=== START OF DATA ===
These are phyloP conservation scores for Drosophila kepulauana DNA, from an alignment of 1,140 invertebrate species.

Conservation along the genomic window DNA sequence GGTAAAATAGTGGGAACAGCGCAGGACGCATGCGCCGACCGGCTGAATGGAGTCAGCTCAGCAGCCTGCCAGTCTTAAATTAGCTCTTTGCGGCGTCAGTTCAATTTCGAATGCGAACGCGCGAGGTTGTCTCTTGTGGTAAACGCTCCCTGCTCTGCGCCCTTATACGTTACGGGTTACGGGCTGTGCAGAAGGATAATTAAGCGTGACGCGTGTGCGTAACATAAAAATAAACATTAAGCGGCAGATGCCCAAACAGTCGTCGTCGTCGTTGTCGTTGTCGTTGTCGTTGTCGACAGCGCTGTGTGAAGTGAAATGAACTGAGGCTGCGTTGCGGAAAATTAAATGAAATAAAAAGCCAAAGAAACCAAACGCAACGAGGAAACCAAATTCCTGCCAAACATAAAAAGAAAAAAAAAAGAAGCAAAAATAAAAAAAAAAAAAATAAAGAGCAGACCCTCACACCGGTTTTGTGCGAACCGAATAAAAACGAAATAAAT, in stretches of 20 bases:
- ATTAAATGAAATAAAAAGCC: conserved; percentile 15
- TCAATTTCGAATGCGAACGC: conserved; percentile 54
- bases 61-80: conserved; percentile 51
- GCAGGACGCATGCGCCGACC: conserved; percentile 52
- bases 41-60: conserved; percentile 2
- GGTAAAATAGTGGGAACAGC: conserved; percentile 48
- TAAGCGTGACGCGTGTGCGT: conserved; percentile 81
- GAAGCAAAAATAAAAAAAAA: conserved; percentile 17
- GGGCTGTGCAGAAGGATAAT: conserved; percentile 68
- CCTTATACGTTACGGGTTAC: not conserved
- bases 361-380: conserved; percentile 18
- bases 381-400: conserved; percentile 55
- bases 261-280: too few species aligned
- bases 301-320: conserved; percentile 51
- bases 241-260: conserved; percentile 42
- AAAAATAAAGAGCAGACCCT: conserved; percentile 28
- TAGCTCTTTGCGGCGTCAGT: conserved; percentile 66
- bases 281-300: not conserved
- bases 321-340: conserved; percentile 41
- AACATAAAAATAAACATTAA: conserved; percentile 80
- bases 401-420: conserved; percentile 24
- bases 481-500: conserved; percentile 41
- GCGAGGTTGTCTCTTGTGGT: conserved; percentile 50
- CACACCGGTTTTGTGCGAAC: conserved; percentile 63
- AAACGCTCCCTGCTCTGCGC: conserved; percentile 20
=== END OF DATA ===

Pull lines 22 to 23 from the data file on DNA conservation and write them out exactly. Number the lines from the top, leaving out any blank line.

- AACATAAAAATAAACATTAA: conserved; percentile 80
- bases 401-420: conserved; percentile 24